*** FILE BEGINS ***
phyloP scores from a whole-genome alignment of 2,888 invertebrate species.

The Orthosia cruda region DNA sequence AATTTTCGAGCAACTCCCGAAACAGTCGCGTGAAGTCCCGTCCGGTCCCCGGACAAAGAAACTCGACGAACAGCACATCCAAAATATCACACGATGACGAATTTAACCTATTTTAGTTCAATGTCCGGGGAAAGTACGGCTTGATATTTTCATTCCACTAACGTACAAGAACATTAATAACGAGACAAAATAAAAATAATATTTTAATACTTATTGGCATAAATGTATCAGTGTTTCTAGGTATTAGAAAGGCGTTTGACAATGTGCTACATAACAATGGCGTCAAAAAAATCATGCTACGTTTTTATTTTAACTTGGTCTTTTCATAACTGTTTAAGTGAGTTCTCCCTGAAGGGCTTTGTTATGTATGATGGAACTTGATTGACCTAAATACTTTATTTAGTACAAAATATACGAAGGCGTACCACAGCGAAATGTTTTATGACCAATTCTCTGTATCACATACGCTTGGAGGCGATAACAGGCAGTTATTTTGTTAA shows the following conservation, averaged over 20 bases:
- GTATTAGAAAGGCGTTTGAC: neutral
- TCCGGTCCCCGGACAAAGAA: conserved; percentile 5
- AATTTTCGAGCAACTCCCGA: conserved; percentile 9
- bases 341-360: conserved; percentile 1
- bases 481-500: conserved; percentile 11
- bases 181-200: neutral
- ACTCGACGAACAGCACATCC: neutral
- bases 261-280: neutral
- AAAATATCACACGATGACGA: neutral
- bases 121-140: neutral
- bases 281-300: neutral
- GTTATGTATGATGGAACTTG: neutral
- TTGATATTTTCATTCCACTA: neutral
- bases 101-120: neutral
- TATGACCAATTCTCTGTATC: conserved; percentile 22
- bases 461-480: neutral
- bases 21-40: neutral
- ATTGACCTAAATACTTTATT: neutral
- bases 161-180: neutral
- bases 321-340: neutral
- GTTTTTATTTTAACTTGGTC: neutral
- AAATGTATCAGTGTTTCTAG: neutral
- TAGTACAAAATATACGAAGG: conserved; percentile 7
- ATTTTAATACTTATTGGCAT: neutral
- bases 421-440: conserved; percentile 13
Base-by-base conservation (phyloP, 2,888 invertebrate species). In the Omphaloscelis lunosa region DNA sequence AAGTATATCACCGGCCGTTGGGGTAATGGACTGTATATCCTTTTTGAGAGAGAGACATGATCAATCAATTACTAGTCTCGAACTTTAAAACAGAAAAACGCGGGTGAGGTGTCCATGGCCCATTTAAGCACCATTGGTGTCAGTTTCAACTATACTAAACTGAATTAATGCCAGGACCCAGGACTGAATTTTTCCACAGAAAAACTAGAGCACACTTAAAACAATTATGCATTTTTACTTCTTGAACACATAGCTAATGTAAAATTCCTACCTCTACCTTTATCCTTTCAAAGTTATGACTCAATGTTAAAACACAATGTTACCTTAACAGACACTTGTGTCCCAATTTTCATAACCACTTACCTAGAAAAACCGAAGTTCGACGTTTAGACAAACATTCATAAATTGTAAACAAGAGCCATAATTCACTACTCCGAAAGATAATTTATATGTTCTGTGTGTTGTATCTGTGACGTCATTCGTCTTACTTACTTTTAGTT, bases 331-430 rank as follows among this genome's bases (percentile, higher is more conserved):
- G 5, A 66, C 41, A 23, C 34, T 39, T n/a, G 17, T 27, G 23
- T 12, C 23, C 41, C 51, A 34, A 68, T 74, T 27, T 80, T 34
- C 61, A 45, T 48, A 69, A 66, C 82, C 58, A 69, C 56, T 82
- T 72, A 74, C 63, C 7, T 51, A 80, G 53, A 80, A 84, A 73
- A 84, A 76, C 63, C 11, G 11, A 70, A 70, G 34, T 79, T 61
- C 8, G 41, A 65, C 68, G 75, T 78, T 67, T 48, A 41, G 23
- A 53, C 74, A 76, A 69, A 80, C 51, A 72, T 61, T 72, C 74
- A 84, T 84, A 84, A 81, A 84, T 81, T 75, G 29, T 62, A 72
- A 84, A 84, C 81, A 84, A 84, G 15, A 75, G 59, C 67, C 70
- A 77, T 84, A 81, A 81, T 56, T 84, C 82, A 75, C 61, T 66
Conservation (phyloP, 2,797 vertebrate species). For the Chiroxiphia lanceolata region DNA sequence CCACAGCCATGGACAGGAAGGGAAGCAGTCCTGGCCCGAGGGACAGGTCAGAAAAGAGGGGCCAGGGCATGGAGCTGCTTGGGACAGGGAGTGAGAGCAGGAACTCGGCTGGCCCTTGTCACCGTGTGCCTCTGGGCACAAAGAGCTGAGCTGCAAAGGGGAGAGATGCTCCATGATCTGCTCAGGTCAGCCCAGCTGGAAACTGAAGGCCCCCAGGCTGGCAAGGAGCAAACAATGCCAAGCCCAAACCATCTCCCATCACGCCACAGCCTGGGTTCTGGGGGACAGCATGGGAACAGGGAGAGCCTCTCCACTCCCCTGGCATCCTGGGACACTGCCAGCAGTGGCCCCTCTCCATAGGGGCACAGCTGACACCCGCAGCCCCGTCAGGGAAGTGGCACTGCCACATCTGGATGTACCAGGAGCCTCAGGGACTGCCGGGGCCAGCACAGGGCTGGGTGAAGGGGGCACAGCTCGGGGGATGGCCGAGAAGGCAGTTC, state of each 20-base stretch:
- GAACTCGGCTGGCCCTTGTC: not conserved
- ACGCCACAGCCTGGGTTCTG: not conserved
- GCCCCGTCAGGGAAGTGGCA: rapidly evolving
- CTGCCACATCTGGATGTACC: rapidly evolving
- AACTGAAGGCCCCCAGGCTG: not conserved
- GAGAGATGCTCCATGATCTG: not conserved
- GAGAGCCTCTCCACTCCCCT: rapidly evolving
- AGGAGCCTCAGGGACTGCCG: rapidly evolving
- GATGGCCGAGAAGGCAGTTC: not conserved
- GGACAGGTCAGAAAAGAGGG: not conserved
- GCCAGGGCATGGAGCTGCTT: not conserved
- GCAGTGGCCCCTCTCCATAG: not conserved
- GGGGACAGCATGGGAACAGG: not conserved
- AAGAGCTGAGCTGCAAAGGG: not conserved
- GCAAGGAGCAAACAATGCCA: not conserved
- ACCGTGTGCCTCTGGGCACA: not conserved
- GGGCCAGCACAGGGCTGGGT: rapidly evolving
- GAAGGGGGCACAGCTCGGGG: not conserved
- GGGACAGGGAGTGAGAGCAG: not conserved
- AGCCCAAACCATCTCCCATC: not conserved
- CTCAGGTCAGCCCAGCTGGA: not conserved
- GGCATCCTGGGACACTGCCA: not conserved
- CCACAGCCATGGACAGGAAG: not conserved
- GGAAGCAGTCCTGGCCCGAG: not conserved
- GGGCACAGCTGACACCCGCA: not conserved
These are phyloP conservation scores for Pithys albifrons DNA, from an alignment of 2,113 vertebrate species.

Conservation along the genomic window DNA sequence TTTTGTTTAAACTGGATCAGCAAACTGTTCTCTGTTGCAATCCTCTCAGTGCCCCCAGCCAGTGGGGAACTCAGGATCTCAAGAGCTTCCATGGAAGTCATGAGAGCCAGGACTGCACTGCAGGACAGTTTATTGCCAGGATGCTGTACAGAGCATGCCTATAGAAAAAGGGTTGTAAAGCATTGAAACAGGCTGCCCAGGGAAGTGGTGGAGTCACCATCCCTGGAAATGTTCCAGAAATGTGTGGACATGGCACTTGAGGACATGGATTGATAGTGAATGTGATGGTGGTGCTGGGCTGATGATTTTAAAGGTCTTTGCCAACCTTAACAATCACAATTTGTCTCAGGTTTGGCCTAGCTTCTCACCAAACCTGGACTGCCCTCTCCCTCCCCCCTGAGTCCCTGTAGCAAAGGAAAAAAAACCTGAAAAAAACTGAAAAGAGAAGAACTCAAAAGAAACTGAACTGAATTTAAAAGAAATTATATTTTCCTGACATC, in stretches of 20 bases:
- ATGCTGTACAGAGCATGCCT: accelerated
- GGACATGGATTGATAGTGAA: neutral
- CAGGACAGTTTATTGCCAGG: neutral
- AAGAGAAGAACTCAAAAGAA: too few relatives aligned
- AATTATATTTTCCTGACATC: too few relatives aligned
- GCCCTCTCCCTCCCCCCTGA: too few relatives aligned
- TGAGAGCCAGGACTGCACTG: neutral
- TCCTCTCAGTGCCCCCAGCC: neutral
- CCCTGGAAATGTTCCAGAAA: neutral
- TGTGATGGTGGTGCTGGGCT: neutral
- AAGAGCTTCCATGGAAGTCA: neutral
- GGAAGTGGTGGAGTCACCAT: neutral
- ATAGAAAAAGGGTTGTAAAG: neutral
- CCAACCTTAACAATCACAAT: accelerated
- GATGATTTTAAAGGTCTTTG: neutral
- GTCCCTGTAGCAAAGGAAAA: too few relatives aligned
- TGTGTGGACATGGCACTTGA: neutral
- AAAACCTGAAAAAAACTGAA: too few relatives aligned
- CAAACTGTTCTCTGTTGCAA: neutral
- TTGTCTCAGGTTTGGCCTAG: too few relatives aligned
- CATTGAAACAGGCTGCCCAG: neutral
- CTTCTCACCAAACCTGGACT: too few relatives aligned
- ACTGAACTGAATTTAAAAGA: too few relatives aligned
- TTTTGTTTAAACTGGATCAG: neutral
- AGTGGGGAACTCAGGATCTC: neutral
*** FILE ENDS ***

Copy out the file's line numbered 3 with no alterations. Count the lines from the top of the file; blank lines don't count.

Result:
- GTATTAGAAAGGCGTTTGAC: neutral